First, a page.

By Laine Welch
December 27, 2005
Here is a sampler of facts and stats from state and federal sources:
The Coast Guard reported no lives or vessels lost during the fall crab fisheries.
The Bristol Bay red king crab fishery ended December 8 (by regulation it can run through mid-January). That compares to a four day fishing season last year. A fleet of 89 boats (down from 250 last year) delivered 16,372,400 pounds of king crab in 255 landings, or 99 percent of the catch limit. The average price was $4.50/lb, down 20 cents from last year. (On the quota share market, shares of red king crab topped $30 a pound, according to Dock Street Brokers.)
The Aleutian Islands golden king crab fishery remains ongoing. As of December 23, a fleet of eight boats (down from 22) had delivered 3.9 million pounds in 52 landings, out of a 5.7 million pound quota. The average price to fishermen is $2.65, down from $3.50. That fishery can continue through May.
A fishery for bairdi Tanner crab was reopened this year in the Bering Sea for the first time since 1996. Only seven landings have been made so far totaling about 250,000 pounds, 16 percent of the 1.6 million pound quota. The dockside price for bairdi Tanner crab is $1.50/lb.
Although the fishery for snow crab opened in mid-October, it has so far drawn little interest. Six landings were made by year's end (330,000 pounds), barely one percent of the 33 million pound catch quota. The snow crab fishery will begin in earnest early next year, and can continue through May. The fishery lasted ten days last season.
Fewer pots were on the grounds, in direct accordance to the trimmed fleet. Pot usage for the Bering Sea and Aleutian Islands fall crab fisheries dropped to 24,000 compared to 69,000 pots last year - reductions of 65 percent and 50 percent, respectively.
Of special interest to Kodiak: ADF&G/Dutch Harbor reported landings of 774,000 pounds of king crab by ten vessels to town, roughly four percent of the 16.3 million pound catch limit. ADF&G said they were "surprised" to see landings that are very similar to Kodiak's averages for the past ten years.
The Bering Sea/Aleutians Island crab rationalization plan is undergoing intense scrutiny during an 18 month review through April 2007. By then, coastal residents will have their own facts and stats revealing what the new style of management has meant to them and their communities.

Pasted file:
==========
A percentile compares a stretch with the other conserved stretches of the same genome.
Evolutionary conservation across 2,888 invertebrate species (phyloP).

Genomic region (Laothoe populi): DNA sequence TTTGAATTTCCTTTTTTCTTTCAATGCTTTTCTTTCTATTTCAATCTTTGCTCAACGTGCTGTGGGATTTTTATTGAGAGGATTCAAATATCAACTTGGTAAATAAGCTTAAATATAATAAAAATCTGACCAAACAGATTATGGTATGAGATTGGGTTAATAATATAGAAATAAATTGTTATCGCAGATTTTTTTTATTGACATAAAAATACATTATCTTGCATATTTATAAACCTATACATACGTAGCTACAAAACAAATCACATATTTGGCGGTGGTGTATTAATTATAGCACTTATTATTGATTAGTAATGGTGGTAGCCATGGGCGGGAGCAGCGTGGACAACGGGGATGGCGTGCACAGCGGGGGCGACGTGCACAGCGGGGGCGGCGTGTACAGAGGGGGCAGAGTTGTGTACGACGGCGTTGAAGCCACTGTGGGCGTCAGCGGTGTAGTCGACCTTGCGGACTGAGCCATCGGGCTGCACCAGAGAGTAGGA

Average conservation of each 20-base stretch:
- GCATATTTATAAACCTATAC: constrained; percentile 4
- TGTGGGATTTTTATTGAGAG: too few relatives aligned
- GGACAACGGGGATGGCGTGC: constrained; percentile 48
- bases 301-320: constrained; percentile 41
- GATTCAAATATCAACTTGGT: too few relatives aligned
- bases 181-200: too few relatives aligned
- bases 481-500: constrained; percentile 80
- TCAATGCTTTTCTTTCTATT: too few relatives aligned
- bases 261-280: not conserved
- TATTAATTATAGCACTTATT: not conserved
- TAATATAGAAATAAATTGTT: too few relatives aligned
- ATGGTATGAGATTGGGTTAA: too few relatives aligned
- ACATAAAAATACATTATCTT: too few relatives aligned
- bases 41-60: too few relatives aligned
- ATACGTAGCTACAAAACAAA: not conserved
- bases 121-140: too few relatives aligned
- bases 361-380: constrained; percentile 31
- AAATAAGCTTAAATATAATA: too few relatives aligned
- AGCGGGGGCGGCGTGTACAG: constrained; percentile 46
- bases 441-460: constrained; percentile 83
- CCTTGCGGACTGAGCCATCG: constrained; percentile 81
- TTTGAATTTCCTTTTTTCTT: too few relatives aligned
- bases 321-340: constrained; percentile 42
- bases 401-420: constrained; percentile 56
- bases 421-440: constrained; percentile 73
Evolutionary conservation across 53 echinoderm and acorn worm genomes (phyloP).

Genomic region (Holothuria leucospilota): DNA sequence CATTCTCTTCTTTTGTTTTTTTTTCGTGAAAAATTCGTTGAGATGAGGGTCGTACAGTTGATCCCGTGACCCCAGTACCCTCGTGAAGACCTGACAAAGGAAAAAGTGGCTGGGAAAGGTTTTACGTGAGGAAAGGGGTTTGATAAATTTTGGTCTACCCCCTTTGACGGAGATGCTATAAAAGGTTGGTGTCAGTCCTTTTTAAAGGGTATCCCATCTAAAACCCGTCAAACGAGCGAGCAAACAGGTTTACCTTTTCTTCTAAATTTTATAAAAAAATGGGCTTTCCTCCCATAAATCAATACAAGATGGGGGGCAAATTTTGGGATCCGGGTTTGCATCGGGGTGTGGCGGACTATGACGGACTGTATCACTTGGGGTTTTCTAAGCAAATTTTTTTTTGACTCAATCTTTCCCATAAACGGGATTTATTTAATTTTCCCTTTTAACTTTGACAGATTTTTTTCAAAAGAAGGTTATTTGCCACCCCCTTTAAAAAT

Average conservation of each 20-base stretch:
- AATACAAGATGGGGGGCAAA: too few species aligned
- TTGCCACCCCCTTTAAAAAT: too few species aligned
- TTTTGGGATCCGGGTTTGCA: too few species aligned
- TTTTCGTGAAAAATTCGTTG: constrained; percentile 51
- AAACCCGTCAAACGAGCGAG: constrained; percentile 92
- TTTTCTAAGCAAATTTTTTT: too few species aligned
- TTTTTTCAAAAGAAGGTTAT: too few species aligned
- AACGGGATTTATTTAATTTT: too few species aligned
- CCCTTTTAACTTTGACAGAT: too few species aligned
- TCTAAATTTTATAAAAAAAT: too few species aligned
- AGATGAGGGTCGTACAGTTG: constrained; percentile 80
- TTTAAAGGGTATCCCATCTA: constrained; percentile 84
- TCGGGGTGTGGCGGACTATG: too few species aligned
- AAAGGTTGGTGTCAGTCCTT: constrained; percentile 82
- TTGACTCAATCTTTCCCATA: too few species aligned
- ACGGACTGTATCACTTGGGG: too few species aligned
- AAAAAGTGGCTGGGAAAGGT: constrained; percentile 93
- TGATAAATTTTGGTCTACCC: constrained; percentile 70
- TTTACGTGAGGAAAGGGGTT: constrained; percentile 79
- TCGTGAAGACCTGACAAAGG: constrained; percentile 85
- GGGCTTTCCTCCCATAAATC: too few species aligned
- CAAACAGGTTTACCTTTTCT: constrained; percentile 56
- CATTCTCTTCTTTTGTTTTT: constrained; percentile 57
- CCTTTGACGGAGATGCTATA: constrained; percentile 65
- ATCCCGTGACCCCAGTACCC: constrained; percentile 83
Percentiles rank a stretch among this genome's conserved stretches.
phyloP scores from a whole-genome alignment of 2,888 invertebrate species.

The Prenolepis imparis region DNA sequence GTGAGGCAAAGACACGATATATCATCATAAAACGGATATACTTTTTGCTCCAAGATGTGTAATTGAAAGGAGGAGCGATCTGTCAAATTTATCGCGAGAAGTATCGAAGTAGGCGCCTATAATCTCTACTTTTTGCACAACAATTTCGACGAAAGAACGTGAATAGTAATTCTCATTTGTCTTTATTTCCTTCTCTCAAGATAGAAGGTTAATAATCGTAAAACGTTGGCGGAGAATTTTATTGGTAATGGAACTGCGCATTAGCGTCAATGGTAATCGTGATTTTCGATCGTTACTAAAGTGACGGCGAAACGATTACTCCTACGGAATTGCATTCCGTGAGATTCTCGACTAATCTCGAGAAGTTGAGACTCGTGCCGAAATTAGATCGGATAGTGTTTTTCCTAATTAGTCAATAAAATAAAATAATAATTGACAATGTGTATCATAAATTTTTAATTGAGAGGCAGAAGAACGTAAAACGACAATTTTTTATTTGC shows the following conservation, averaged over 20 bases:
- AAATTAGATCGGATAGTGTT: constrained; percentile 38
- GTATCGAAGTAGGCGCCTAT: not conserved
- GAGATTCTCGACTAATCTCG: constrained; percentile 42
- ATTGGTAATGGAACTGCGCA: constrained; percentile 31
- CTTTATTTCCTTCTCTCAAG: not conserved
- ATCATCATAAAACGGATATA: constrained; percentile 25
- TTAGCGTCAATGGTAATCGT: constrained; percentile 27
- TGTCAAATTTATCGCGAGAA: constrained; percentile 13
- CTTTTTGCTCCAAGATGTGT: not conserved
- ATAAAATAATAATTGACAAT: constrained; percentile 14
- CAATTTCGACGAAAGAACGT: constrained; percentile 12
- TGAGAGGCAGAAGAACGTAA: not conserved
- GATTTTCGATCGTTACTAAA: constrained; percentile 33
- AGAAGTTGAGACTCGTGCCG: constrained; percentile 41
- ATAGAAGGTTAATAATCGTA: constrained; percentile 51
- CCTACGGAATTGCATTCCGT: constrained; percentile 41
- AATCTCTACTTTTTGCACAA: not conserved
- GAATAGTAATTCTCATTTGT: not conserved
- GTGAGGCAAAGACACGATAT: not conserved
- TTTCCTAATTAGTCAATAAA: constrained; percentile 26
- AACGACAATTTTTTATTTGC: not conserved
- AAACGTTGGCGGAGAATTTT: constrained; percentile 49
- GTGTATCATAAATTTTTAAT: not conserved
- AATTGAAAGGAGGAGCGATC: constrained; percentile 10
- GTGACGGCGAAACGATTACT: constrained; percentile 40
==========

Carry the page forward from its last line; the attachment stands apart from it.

"Do you realize how many gallons of paint, pairs of gloves and boots, fuel and lube oil, candy bars, boxes of Cap'n Crunch, steaks and radars and buoy balls and girlie magazines aren't being purchased from marine businesses?" said John Van Amerongen, outgoing editor of the Alaska Fisherman's Journal.
To that end, Kodiak officials
have hired University of Alaska economist Gunnar Knapp to do
a study on the impacts of crab rationalization on employment,
compensation and expenditures. The Aleutians East Borough is
helping to fund the project, which is scheduled to be completed
in March 2006.
The PSC is a project of the National Environmental Trust and claims partners in the U.S., Canada, Europe and Chile. The group states it "seeks nothing less than to transform the salmon farming industry." Its mission rests on one premise: that salmon can be farmed safely and with minimal damage to the environment if the industry adopts stricter standards.
The Pure Salmon Campaign launched its own media volley to counter the claims made by SOTA. In a full page ad last week in the New York Times, a big beat up farmed salmon sits atop the head of a very pregnant woman. Underscoring it are the words: enough to make you sick. The ad then talks about fecal waste in farmed salmon pens, sea lice and high levels of toxins and contaminants in the fish (it makes a passing mention that wild salmon is less contaminated). The ad concludes by saying until the industry cleans up its act, farmed salmon is "definitely not what the doctor ordered."
The PSC campaign might be well meaning but its ad is so glaring and scary, it could very well backfire and turn people away from eating salmon, period! To make it worse, campaign director Andrea Kavanagh said in a press release: "Telling pregnant women to eat salmon because it is good for their health is like telling teenagers to start smoking because it's good for their lungs." Note that she did not differentiate between wild and farmed salmon. Ouch.
Industry reports said the salmon farmers are shrugging off the attack and look forward to settling the debate in a federal court.
From the Seafood Intelligence web site: US COULD BAN IMPORTS OF FARMED SALMON FROM COMPANIES SHOOTING SEALS; NUTRECO ON HOT SEAT: A legal opinion by a Washington, DC law firm provides a "strong and directly applicable tool to address" seal culling (illegal in the U.S.) outside of the U.S. Under this opinion, foreign companies culling seals or sea lions in the vicinity of their fish farms could be banned from exports to the U.S.
Fish caught from the salmon farms operated by companies in foreign countries that engage in lethal deterrence is subject to the importation ban of section 102(c)(3)" of the U.S. Marine Mammal Protection Act (MMPA), advised activist Don Staniford to Nutreco, majority owner of the world's #1 farmed salmon company, Marine Harvest.
Staniford said over 5,000 sea
lions and seals have been killed since 1990 in British Columbia.
In Chile, thousands of sea lions are reportedly shot and killed
each year by guards hired expressly for that purpose. It is estimated
that 3,500 seals die annually from gun shots in Scotland, and
to a lesser degree in Norway, Staniford said. The salmon multi-nationals
will now look more closely at their culling policies, Seafood
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